Take care of yourself. Should doctors be able to tell their patients, I'm sorry, without having the apology used against them in court? It is a question under consideration at the State legislature. A bill that would change malpractice law has passed the Senate and is on the way to the House of Representatives. A recent amendment on another provision of the bill would only allow a patient's medical records to be reviewed by defense attorneys if the patient gives permission. In a moment, two state lawmakers, one an attorney by profession and one a medical doctor, join me to talk about the legislation. First, producer Christopher Conover has this background report.

>>Christopher Conover:
Imagine going to the doctor's office only to find no one there. Doctors say if something isn't done about the skyrocketing cost of medical malpractice insurance, that image could be closer to a reality.

>> Dr. Fred Fiastro:
Because of this recent inflation in the amount of pay-outs and the amount of insurance premiums, it's putting people out of our service. Physicians can no longer find it favorable to stay in Tucson, in Arizona. My insurance in Arizona has gone up 30\% in the past two years.

>> Christopher Conover:
Climbing malpractice insurance costs are not unique to Arizona. President Bush brought it up in his most recent state of the union address, and state legislatures around the country are looking at medical malpractice insurance reform. In Florida, the issue even made it to the ballot in the form of dueling constitutional amendments.

>> Male Voice on Commercial:
These words, medical liability claims, were put into allow big insurance companies to deny claims and make more money, hurting patients and loved ones.

>> Male Voice on Commercial:
Greedy trial lawyers are spending millions to lie to you about amendment 3. Don't be fooled. Amendment 3 will protect you against bad doctors.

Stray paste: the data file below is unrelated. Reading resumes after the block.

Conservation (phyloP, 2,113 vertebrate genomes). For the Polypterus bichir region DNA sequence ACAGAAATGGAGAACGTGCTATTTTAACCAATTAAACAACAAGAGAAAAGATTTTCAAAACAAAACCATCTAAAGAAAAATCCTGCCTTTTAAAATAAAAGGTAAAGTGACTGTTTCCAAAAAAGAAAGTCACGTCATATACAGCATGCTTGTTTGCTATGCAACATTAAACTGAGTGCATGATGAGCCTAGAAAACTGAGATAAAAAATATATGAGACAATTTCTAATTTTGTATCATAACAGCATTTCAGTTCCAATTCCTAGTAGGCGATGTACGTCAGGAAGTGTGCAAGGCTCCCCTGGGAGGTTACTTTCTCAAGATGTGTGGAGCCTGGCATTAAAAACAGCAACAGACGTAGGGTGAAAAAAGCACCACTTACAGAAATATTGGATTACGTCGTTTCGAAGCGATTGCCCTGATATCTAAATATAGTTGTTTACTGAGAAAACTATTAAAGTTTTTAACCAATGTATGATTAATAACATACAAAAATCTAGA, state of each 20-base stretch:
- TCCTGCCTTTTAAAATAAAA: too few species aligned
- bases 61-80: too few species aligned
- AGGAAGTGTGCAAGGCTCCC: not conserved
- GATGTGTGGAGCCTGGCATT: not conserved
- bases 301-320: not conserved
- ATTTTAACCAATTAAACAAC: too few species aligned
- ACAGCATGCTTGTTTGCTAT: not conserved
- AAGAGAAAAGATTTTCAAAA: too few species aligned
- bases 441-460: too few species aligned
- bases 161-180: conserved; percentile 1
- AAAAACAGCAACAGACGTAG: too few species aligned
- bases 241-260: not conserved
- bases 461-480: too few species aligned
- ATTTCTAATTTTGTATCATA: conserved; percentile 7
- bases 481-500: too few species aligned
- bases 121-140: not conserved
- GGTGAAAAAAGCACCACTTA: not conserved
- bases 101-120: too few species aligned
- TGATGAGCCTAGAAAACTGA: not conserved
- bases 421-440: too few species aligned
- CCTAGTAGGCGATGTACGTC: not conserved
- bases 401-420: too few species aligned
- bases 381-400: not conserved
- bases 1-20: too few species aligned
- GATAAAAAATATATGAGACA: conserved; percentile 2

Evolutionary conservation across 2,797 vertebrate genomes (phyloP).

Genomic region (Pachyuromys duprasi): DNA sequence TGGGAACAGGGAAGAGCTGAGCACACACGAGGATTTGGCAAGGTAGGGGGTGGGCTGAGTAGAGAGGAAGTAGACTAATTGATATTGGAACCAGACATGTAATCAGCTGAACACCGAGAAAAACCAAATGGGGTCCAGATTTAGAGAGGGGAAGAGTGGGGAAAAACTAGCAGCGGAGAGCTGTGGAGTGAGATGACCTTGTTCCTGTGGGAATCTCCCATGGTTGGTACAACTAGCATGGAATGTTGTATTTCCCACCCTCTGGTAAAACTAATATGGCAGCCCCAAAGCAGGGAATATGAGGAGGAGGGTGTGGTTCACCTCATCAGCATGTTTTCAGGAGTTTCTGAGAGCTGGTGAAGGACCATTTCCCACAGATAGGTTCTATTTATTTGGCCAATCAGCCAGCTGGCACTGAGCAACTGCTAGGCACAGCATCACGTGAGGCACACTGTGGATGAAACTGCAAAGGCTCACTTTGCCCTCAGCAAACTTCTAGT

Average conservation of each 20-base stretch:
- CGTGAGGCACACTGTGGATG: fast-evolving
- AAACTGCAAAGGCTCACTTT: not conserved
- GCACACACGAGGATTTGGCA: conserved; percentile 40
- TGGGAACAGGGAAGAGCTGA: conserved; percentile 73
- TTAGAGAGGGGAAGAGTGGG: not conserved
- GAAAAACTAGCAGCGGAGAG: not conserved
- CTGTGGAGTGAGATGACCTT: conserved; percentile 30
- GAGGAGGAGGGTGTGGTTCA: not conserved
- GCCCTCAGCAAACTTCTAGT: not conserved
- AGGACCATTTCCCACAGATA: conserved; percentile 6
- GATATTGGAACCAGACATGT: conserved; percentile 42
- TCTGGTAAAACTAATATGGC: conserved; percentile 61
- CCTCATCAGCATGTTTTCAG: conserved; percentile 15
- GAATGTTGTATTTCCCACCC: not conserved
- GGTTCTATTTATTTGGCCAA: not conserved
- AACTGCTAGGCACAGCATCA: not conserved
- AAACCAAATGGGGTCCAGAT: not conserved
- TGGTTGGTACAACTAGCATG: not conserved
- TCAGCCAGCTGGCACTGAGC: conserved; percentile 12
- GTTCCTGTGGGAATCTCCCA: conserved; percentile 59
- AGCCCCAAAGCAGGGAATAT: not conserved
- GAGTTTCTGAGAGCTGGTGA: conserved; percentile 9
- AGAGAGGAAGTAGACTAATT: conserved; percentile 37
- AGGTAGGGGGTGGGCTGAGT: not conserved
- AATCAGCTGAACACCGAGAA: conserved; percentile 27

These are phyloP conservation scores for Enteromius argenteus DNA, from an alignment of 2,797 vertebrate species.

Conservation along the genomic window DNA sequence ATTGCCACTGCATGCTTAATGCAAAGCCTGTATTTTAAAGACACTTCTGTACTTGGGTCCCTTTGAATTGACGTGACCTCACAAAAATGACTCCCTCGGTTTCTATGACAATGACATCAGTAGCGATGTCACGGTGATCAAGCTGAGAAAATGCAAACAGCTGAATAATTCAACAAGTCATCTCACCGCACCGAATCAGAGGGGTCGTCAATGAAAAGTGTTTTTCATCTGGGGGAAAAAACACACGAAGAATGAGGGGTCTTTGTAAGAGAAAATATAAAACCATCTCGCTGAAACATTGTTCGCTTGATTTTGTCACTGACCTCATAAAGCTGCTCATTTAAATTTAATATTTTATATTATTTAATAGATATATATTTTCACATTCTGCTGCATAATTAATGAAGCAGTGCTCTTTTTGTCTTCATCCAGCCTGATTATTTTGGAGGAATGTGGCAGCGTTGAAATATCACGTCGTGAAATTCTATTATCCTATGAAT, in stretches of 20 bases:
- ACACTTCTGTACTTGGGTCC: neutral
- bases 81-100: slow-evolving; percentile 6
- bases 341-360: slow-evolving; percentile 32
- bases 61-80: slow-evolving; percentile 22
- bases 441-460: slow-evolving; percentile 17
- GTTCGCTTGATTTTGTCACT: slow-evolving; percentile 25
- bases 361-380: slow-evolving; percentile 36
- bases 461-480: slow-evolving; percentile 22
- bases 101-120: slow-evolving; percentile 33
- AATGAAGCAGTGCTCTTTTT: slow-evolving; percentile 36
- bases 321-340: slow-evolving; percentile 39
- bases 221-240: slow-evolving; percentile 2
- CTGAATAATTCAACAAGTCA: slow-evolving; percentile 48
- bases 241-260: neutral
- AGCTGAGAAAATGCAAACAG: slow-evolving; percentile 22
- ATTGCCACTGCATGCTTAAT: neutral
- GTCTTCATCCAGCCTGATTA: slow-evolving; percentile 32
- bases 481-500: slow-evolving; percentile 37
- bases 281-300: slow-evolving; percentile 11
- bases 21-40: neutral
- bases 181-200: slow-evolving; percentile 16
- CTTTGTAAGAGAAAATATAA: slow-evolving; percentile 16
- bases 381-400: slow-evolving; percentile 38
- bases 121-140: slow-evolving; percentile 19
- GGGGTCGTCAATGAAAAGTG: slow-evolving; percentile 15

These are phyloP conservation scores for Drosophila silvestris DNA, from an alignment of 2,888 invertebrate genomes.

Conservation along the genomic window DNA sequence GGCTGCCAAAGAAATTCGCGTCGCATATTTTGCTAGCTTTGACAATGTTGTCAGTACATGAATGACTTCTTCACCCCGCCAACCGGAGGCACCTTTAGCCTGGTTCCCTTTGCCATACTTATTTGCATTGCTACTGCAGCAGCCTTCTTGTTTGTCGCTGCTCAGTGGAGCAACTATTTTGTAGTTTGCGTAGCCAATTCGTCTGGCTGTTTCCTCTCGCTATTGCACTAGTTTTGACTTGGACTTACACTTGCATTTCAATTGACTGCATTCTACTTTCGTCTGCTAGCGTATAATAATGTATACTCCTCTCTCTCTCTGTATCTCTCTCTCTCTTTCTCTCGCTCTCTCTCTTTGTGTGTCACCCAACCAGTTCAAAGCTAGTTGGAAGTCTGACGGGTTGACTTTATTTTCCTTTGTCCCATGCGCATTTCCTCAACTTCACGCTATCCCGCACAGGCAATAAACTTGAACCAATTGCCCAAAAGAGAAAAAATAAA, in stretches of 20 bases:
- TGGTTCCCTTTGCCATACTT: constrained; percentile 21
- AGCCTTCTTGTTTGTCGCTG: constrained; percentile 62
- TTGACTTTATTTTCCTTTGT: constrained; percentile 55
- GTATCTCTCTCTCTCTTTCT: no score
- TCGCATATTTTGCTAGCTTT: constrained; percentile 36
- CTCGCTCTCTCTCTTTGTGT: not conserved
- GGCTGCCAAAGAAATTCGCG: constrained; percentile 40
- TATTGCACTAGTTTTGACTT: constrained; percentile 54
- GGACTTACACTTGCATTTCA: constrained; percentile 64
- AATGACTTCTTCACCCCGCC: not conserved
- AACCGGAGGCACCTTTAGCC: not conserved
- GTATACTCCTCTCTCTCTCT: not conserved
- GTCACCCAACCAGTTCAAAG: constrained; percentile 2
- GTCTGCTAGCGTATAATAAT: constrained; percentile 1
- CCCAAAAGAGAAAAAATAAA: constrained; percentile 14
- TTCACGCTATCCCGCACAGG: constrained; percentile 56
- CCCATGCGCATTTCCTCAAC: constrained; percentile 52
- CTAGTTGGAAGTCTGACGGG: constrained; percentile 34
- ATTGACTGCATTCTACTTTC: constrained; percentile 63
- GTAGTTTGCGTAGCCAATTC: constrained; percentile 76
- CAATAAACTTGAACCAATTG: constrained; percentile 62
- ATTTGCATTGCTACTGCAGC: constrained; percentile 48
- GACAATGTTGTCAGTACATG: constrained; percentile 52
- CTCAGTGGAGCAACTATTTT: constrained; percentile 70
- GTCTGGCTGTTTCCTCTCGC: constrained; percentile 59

>>Christopher Conover:
The doctors blame attorneys and lawsuits for blaming the cost up, but the lawyers say they didn't cause the increases.

>> John Osborn:
If we could control the bad doctors, and make them leave the state, then that would be a long way towards fixing the problem.

>>Christopher Conover:
So that's where the legislature comes in. Senate Bill 1036 changes the doctor-patient privilege allowing a healthcare provider to give patient information to a defense attorney in a medical malpractice case. Opponents say that part of the proposal is ripe for abuse.

>> Bill Brotherton:
I've had women clients who have been injured and have had in their OB/GYN records, for instance, stuff about being sexually assaulted, having STDs, things that they don't -- are total totally unrelated to the case, but they don't want these things brought up in a public forum or these records released to insurance companies or attorneys where who knows where they could go.

>>Christopher Conover:
The bill also includes what is known as an "I'm sorry" provision, allowing a physician to make an apology or other similar gesture without the statement showing up in a court case. Backers say the idea could stop many medical malpractice suits before they even begin.

>> John Huppenthal:
You have a brain surgeon that's desperately trying to save a life. And sometimes they just can't do it. You know. They just can't do it. The victim has been too badly hurt in the car accident. The situation, the stroke has gone on too long. They didn't get the patient in time. And they want to be able to be just like you and I. They want to able to be human beings. They don't want to have to think about what the trial lawyer is going to do to every word that they say.

>>Christopher Conover:
The president wants a cap on jury awards for pain and suffering. His proposal would limit that amount to $250,000. The Arizona legislature is looking at a proposed constitutional amendment that would allow for such a cap, but doesn't specify the total amount. Senator Huppenthal says jury awards are spinning out of control and that is why he sponsored the cap amendment.

>> John Huppenthal:
What we have to do is just get publicity out to people who are on juries and say, look, you think you are helping somebody, but by doing what you are doing, you are stripping away the medical profession. You are stripping away everybody's protections when they go into an emergency room, when they go to see certain specialists, that type of thing.

>>Christopher Conover:
But attorneys argue that sometimes a punishment of more than just medical costs is needed.

>> John Osborn:
The thought that somebody who is permanently a quadriplegic for the rest of their life should have their damages for the pain of becoming a quadriplegic limited to $250,000 or whatever number you want to pick arbitrarily out of the book is really criminal in and of itself.

>>Christopher Conover:
Doctors disagree saying the injured is not the one who gets the money in the end.

>> Dr. Fred Fiastro: